Big data refers to complex and large sets of data that can be analyzed computationally to exhibit trends, associations, and patterns that help predict human interactions and behavior. The data can be structured or unstructured. It requires advanced analytic techniques to analyze this data and make meaningful inferences. Big data has had an immeasurable impact on organizations. This is because it correlates to social networks and social computing. Collectively, these concepts can be merged to optimize the value realized by the firm. As newer tools for analyzing large amounts of data are being generated, businesses can easily analyze, extract new insights and make predictions on the future of consumer behavior. McKeen and Smith (2015) lament that whereas social networking and big data have in the past been considered to work independently, there is widespread evidence that the two are converging in many ways. However, the degree of convergence is dependent on company’s needs and industry. Social media is a frontline point in collecting customer. In addition, big data tools are used for analytics and to drive information that guides the development of business strategy. According to McKeen and Smith (2015, social media and big data are intricately related.

Organizations receive data from external and internal sources which forms the bulk of big data. Social media data, drawn from engagement with customers, partners, suppliers and potential customers is further integrated into the other data sources. The data is then analyzed to guide strategy and decision making. The analyzed data could also be used on other business activities to identify and exploit opportunities. Big data further correlates to social computing in the sense that computing algorithms can be introduced to social networking sites to facilitate real time analysis and collection of useful data. This way, an organization only collects useful data while ignoring the other data that could be expensive to store. The correlation between social media, big data, and social media computing helps firms in innovation and creating business value.  McKeen and Smith (2015) explain that in the process of exploiting big data, social networks, and social computing for business growth, IT managers tend to experience diverse challenges. Some of the challenges include limitations to accessing data because of privacy protection and intellectual property, the need for process orientation, regulatory accountabilities, data security, and aligning the data with business values and strategies.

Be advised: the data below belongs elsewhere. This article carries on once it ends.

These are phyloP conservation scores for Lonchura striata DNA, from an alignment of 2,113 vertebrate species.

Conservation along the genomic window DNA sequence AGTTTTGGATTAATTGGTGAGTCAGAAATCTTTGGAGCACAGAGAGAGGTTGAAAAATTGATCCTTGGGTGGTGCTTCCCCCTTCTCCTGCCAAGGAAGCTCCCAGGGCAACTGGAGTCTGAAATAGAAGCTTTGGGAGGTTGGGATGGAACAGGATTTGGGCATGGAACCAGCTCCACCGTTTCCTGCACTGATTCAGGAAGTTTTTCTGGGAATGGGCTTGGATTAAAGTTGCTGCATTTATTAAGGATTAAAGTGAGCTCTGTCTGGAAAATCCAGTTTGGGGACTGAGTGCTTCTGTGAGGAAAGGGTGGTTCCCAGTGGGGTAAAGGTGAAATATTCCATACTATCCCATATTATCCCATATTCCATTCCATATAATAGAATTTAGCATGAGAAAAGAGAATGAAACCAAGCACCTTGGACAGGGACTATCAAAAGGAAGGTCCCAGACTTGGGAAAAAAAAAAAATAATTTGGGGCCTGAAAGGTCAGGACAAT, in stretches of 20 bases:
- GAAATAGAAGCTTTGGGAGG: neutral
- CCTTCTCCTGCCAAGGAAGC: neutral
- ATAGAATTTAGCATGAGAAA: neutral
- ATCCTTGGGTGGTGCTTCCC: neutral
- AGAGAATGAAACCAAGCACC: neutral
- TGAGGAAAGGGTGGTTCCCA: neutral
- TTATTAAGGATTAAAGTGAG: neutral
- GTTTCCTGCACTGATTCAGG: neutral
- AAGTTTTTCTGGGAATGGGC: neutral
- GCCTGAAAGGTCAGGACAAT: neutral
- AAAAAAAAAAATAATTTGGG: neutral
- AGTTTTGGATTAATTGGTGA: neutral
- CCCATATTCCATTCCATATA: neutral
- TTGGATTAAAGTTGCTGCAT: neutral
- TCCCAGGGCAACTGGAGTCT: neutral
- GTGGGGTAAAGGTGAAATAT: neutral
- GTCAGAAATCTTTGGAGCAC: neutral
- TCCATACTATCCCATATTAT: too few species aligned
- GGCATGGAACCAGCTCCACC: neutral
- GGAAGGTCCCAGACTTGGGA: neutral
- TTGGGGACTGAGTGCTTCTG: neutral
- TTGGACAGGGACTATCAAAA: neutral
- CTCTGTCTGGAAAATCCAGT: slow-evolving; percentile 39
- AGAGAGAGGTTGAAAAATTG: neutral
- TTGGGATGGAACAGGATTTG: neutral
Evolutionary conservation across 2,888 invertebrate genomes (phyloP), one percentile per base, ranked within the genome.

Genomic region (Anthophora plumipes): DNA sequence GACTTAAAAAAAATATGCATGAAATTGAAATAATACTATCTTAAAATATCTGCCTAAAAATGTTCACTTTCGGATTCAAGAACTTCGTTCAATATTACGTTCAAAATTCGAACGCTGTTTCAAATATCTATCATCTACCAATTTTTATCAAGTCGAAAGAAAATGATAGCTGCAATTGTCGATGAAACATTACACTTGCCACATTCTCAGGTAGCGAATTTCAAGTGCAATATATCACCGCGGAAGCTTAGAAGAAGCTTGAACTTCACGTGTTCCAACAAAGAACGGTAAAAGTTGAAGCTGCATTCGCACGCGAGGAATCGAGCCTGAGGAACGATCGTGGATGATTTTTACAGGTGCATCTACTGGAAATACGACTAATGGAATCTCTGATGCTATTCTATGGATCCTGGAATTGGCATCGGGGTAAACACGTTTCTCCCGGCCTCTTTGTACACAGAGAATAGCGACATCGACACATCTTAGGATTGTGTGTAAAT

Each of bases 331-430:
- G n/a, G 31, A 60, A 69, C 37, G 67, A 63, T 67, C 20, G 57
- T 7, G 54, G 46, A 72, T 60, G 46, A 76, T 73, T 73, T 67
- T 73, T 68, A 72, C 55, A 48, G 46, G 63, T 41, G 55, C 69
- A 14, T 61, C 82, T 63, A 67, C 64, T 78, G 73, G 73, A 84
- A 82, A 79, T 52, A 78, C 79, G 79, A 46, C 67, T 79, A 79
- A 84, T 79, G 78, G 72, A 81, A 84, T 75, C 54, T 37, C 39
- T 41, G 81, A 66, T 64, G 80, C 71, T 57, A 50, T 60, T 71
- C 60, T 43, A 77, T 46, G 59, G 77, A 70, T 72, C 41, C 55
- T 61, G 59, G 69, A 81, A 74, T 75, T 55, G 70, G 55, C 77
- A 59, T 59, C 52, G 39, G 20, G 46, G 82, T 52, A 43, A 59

1. Role of IT in Business Intelligence

IT activities form the foundation for information technology roles. The first role is formulating business intelligent plans and strategies. BI strategies are preferable to normal strategies since they are more business focused. BI plans are equally helpful since they are not prescriptive but rather iterative (McKeen & Smith, 2015). The second role of IT in BI is to aid in acquiring and managing data. There is a high possibility of accessing duplicate and inflexible data, as well as having multiple data marts. Having IT enhances the computational capabilities of the organization reducing the costs of acquiring and managing large amounts of data. The third role is managing information. IT and BI can collectively be used to develop a framework where information can be extracted and developed for business use. Collectively, the two components can be used for data integration, aggregation, and information architecture (McKeen & Smith 2015). IT and BI could further be used for intelligence delivery. IT can easily be used to prepare information dashboards and reports to stakeholders. With the introduction of new tools for IT and BI, businesses will be able to solve most business problems as the systems provide structured intelligence.

New IT-capabilities improve strategic innovations and business analytics in a number of ways. First, it enables the management to learn from the past. Secondly, it provides a strategy for the business to invest in continuous improvement. Third, IT-capabilities guide the organizations into focusing on specific goals for maximum impact (McKeen & Smith, 2015). Fourth, IT capabilities enable cross functional governance. Fifth, once IT is introduced, the organization invests in training which improves the IT and analytical skills of the employees. These improvements can be noted across most organizations that have adopted new IT capabilities.




McKeen, J. & Smith, H. (2015). IT Strategy – Issues and Practices, 3rd Edition. Pearson, http://pearsonhighered.com

Nasution, R. A., Arnita, D., Rusnandi, L. S. L., Qodariah, E., Rudito, P., & Sinaga, M. F. N. (2020). Digital mastery in Indonesia: the organization and individual contrast. Journal of Management Development.

Weill, P. & Ross, J. (2011). IT Savvy – What Top Executives Must Know to Go from Pain to Gain, Harvard Business Press, http://www.harvardbusiness.org/press

Weill, P. (2009). Allocating Decision Rights and Accountability. Retrieved from: file:///C:/Users/user/AppData/Local/Temp/itsavvych_5.pdf

Westerman, G., Bonnet, D. & McAfee, A. (2015). Leading Digital: Turning Technology into Business Transformation, Harvard Business Review Press, http://www.hrb.org/books